Parents' Guide to

Indiana Jones and the Dial of Destiny

By Jeffrey M. Anderson, Common Sense Media Reviewer

age 12+

Entertaining fifth Indy movie has some shocking violence.

Movie PG-13 2023 154 minutes
Indiana Jones and the Dial of Destiny: Movie Poster

A Lot or a Little?

What you will—and won't—find in this movie.

Community Reviews

age 11+

Based on 14 parent reviews

age 10+

Classic Indy movie but skip the previews

This movie has lots of classic Indy action with several fun chase scenes. The action and gun violence is a little more intense than other movies in the series, but still on par with Marvel, Star Wars, etc. Several main characters get shot or killed. It was fun for me and our teens but our 10 year old got a little bored (it's a longer movie). There are a few scenes with skeletons and gross bugs but less than other Indy movies and no jump scares. Harrison Ford's face de-aging was good quality and didn't take away from the movie. However, my kids agreed that Lucas Films needs a voice de-ager, as you could tell it was still an old person talking but with a young face. As usual, the problem our younger kids had was with the R rated previews at Markus Theaters brand: Last Voyage of the Demeter; Meg 2; and a couple others had my kids closing their eyes. Even Disney's Haunted Mansion was a little scary for them. All in all, the movie was great, but I'd skip the previews for younger kids or talk to them about it ahead of time so they know it's coming.
age 12+

Fun family movie for tweens and up

I loved that it contained some true history about Archimedes and the Ear of Dionysius. It is probably my second favorite Indiana Jones movie, the first one being the best. It's just a fun Summer movie and nice conclusion to the series.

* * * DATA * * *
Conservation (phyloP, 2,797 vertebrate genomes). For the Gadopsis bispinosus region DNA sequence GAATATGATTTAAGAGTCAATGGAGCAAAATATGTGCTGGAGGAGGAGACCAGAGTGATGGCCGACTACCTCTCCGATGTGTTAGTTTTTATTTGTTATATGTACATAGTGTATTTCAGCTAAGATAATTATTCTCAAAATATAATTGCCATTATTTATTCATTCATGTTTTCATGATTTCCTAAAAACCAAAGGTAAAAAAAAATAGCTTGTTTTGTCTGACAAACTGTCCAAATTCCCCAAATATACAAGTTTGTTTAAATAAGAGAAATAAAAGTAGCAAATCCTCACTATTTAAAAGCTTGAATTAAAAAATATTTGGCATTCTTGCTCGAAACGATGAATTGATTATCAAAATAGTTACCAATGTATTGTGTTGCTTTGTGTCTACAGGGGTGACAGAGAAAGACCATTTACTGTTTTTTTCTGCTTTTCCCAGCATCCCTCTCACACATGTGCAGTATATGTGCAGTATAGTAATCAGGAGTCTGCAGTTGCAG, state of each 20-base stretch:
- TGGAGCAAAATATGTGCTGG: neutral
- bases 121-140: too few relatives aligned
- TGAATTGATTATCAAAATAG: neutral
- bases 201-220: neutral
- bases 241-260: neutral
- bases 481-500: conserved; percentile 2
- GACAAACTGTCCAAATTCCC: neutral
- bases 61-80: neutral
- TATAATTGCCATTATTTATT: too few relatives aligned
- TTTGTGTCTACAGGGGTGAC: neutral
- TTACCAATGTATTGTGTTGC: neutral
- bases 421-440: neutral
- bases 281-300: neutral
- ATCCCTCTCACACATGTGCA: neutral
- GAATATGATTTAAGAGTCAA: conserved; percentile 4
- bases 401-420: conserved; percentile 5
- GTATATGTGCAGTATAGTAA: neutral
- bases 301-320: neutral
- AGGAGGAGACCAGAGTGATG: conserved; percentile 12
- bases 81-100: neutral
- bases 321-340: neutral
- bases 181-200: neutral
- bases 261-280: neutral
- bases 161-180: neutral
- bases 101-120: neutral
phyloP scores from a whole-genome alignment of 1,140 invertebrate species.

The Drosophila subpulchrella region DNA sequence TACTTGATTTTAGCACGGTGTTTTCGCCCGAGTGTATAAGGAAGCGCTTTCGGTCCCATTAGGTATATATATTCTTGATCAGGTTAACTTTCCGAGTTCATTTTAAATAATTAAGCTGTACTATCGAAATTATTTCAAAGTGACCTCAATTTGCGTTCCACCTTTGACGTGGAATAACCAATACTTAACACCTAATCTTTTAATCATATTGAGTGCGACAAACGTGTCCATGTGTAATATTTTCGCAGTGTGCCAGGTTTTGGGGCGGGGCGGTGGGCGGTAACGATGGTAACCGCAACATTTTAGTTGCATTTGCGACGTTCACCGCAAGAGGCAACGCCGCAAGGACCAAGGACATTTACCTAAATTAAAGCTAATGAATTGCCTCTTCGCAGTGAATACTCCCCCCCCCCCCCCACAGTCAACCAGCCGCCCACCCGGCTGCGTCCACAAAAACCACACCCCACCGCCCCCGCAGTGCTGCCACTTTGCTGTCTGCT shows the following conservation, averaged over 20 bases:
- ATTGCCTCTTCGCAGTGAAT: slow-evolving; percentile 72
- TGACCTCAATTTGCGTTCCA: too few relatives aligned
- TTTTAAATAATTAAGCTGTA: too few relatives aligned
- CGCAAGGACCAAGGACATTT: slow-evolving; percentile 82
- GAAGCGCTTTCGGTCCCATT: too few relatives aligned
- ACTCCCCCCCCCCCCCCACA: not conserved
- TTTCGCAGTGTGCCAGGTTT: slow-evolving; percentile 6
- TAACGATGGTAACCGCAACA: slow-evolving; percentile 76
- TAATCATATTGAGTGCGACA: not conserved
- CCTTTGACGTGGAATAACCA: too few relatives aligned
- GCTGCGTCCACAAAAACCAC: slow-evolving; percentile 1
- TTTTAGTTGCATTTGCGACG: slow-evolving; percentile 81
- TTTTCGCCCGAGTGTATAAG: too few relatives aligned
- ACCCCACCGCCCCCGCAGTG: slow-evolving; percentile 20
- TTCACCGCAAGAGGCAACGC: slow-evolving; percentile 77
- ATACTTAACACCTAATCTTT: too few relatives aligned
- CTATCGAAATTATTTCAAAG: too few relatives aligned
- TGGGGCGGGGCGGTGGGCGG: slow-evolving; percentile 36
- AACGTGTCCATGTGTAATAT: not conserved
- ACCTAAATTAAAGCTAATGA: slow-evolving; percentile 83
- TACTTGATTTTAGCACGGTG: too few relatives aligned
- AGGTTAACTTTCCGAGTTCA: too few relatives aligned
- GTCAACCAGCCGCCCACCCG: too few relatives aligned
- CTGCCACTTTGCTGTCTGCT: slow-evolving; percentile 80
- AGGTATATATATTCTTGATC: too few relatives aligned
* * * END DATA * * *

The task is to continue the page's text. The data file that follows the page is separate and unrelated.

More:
Is It Any Good?

Our review:
Parents say (14 ):
Kids say (17 ):

This satisfying fifth (and presumably final) Indiana Jones adventure hits all the right beats, understanding that these movies have always been about more than just chases and fights. Directed by James Mangold, Indiana Jones and the Dial of Destiny has some of the same flavor that he brought to his earlier movies about seasoned adventurers (3:10 to Yuma, Logan), and plenty of soul. Ford, 80 at the time of the movie's release, is allowed to look and feel his age (while climbing a stone wall in a cave, he complains about his aches and pains). And yet the stunts and action are all very much still exciting, with Waller-Bridge more than holding her own. A pair of flashbacks that use de-aging digital technology to give us a younger Indy are nearly seamless, too.

One of the best things about the Indy movies is that they revel in scenes set in musty old libraries or storage rooms and delight in the piecing together of 1,000-year-old puzzles -- and this one is no different. These beats provide rests between chases and build the characters. Even though Mangold goes long with Indiana Jones and the Dial of Destiny, at 154 minutes, the pacing largely feels right. We really get the sense of just who Indiana Jones is here, what his history is, and how he feels about things. Now that his story is well and truly told, he's still our hero, but we feel like part of his family.

Movie Details

Inclusion information powered by

Did we miss something on diversity?

Research shows a connection between kids' healthy self-esteem and positive portrayals in media. That's why we've added a new "Diverse Representations" section to our reviews that will be rolling out on an ongoing basis. You can help us help kids by suggesting a diversity update.

Common Sense Media's unbiased ratings are created by expert reviewers and aren't influenced by the product's creators or by any of our funders, affiliates, or partners.

See how we rate